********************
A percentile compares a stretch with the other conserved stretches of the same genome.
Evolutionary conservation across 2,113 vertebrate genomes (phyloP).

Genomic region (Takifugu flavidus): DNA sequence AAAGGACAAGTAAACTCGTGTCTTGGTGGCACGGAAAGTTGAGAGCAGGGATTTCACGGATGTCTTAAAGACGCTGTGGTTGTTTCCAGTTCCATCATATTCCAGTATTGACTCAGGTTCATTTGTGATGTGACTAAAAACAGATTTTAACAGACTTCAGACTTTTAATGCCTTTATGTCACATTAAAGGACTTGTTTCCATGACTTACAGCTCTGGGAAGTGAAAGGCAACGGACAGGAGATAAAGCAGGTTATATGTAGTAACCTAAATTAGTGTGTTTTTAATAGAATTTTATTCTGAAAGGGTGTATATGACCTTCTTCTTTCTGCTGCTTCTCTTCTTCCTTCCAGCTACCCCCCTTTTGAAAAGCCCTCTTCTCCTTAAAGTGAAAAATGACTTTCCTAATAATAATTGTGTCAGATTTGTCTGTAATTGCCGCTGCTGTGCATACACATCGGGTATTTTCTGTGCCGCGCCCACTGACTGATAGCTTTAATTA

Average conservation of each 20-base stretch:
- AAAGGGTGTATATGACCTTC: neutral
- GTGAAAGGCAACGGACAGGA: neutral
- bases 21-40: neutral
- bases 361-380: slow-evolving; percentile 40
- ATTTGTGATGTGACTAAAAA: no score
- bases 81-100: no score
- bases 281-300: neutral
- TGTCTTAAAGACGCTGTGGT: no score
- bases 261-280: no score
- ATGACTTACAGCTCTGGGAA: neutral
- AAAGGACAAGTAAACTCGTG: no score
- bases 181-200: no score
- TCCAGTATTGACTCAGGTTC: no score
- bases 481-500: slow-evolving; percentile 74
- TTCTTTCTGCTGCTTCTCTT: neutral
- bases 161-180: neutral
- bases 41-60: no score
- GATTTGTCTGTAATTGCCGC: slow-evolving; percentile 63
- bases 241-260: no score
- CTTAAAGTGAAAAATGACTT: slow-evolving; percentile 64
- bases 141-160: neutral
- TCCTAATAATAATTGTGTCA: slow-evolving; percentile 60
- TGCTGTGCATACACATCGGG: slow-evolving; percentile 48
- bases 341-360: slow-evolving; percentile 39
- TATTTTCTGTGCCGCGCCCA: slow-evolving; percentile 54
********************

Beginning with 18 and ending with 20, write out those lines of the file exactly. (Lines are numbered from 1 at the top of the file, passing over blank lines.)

- bases 481-500: slow-evolving; percentile 74
- TTCTTTCTGCTGCTTCTCTT: neutral
- bases 161-180: neutral